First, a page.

Every time that we give a speech we need to realize the importance of public speaking and that we have an opportunity to become a better speaker. However, if we don’t take the time to study how our speech goes or how our audience reacts to what we are telling them, then we run the risk of missing an opportunity to become better. The key to this kind of improvement is awareness – our ability to spot any mistakes that we’re making.
Grab Them At The Start
So just exactly how long do you have to capture your audience’s attention when you first start speaking? It turns out that the answer is roughly 30 seconds. If you are not able to both grab and hold on to your audience’s attention in this time period, then you will have lost most of them for the rest of your speech. What this means for you is that when you are building your speech, you are going to have to spend some time thinking about how best to come out of the gate with a bang!
The Present Beats The Past Every Time
More often than not, we include stories in our speech. Now this is a good thing; however, in order to be effective, stories have to be presented the right way. What this means for us is that we need to make sure that we bring our audience along when we are telling the story. One of the biggest mistakes we can make is if we just tell a story. A much better way to present a story is to invite our audience into our story and though the use of expressions and reactions include them in the story.
Create Characters That Your Audience Will Care About
Every story that is worth telling is filled with characters. What this means for you is that as you create your speech you are going to have to take the time to look at the characters who make up your stories. Your audience is going to have to be able to relate to these characters. You are going to have to take the time in order to find out what characteristics of the characters in your story most closely relate to your audience. Once you know this, you can focus on these characteristics while you are telling your story and you’ll bring your audience along with you.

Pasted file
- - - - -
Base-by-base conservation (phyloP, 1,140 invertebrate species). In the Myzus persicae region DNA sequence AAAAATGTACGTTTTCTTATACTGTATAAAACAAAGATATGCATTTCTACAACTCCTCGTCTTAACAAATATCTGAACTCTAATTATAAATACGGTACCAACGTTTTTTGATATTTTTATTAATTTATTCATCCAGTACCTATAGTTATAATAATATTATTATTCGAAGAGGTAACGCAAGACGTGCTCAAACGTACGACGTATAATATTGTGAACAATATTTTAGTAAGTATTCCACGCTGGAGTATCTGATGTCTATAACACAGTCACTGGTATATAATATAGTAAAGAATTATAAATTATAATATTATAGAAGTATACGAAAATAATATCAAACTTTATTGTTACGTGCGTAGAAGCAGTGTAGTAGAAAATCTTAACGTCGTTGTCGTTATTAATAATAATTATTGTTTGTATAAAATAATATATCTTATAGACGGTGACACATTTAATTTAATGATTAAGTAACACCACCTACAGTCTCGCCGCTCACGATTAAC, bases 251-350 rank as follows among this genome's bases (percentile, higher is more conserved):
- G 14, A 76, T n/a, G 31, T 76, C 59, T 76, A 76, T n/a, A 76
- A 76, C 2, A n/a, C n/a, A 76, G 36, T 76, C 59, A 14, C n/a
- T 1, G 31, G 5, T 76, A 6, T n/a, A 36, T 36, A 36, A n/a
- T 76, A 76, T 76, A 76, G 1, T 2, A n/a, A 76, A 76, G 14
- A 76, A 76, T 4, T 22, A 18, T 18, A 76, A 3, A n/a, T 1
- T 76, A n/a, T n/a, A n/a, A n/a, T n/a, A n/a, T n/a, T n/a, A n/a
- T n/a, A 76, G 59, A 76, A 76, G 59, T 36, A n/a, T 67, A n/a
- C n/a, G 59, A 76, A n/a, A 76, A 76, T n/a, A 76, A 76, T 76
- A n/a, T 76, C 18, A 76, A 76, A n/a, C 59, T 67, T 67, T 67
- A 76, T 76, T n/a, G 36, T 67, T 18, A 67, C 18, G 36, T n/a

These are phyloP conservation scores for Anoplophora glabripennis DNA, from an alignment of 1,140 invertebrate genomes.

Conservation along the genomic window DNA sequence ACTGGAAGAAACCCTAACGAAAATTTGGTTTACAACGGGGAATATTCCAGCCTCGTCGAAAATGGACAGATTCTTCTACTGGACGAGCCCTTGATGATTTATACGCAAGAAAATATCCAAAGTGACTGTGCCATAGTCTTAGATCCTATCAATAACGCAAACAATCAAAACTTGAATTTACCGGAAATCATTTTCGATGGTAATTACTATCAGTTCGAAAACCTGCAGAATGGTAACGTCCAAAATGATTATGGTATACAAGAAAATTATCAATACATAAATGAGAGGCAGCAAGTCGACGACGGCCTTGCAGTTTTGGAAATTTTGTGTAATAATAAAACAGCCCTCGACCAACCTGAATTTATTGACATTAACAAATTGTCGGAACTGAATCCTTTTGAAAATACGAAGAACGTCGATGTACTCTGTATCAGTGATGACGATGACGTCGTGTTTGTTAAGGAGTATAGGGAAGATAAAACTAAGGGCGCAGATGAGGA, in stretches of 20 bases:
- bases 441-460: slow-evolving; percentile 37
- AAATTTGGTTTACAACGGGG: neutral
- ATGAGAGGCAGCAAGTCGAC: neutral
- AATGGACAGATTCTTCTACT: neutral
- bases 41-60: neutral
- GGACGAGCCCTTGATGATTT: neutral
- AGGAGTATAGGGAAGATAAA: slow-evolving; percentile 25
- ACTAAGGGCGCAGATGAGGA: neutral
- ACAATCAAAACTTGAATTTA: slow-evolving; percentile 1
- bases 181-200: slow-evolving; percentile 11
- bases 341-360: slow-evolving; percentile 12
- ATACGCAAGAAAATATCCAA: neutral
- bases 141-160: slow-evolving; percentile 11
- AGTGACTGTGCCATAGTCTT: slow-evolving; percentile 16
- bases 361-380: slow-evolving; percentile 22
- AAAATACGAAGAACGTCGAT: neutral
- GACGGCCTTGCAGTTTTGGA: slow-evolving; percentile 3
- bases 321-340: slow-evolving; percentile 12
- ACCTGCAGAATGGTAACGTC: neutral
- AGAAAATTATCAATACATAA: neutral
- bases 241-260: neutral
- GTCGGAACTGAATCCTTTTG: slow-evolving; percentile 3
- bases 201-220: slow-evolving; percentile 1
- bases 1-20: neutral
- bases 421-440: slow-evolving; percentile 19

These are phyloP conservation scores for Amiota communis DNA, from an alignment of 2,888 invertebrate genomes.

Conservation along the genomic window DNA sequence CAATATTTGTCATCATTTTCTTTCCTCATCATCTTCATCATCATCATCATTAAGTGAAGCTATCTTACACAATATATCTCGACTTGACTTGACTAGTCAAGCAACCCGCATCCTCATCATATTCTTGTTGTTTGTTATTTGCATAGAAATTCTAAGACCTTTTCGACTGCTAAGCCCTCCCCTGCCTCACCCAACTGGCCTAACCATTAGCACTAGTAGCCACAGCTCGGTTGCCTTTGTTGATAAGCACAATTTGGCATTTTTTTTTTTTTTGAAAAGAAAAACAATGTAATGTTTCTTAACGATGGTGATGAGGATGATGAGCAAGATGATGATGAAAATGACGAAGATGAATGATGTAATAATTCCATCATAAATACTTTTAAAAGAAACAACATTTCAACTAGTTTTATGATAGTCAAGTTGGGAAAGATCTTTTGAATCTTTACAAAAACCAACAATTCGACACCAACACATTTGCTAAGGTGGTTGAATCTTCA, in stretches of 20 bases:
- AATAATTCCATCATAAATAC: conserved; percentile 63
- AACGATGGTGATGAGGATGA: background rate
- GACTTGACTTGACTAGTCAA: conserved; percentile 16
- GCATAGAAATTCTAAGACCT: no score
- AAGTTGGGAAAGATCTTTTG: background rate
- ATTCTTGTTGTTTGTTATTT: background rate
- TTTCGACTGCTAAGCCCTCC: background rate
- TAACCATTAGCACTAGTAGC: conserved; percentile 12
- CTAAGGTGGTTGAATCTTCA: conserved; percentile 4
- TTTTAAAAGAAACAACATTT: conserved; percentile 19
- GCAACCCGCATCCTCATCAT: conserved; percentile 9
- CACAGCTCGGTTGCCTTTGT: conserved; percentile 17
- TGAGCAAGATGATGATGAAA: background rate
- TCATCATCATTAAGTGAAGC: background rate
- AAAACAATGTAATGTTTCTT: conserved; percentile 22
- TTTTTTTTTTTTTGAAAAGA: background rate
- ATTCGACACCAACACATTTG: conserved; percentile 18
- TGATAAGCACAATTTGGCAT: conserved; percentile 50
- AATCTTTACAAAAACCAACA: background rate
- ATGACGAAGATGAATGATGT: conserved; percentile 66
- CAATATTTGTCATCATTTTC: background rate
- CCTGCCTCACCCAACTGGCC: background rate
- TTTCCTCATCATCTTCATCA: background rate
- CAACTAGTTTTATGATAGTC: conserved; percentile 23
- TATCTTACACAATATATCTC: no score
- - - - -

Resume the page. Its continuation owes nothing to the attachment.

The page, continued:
What All Of This Means For You
I’m pretty sure that we all share the same goal: we’d like to become better public speakers. In order to make that happen, there are a set of things that we need to stop doing and a bunch of things that we need to start to do. The trick is to be able to take the time to learn what we need to learn.
One of the simplest things that we can observe about our next speech is how effective the opening is: did we grab our audience’s attention. How we tell our stories is also critical: bringing our stories into the present will make them more “real” to our audience than if we tell them in the past. Finally, as we tell stories we need to take the time to make the characters in our stories ones that our audience will actually care about.
The good news is that one of the benefits of public speaking is that observing all of these things in our next speech is relatively easy to do. As we start to understand where we are missing opportunities, we can start to make changes to how we deliver a speech. After making changes, we should no longer miss any opportunities – instead we’ll be making our own opportunities.
– Dr. Jim Anderson
Blue Elephant Consulting –
Your Source For Real World Public Speaking Skills™
Question For You: Do you think that there is any way to make up for not starting a speech on a strong note?
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Note: What we talked about are advanced speaking skills. If you are just starting out I highly recommend joining Toastmasters in order to get the benefits of public speaking. Look for a Toastmasters club to join in your home town by visiting the web site www.Toastmasters.org. Toastmasters is dedicated to helping their members to understand the importance of public speaking by developing listening skills and getting presentation tips. Toastmasters is how I got started speaking and it can help you also!
What We’ll Be Talking About Next Time
There is a great deal that goes into creating and delivering a speech. We do research on our topic, we do research on our audience, we practice, etc. One of the big questions that all too often we don’t spend a lot of time thinking about is why are we doing all of this? Sure, we understand the importance of public speaking and want to wow and amaze our audience and leave them thinking that the time that they spend listening to us was well spent. However, often times there’s another, bigger reason that we’re doing this – we’d like to be asked back to present again!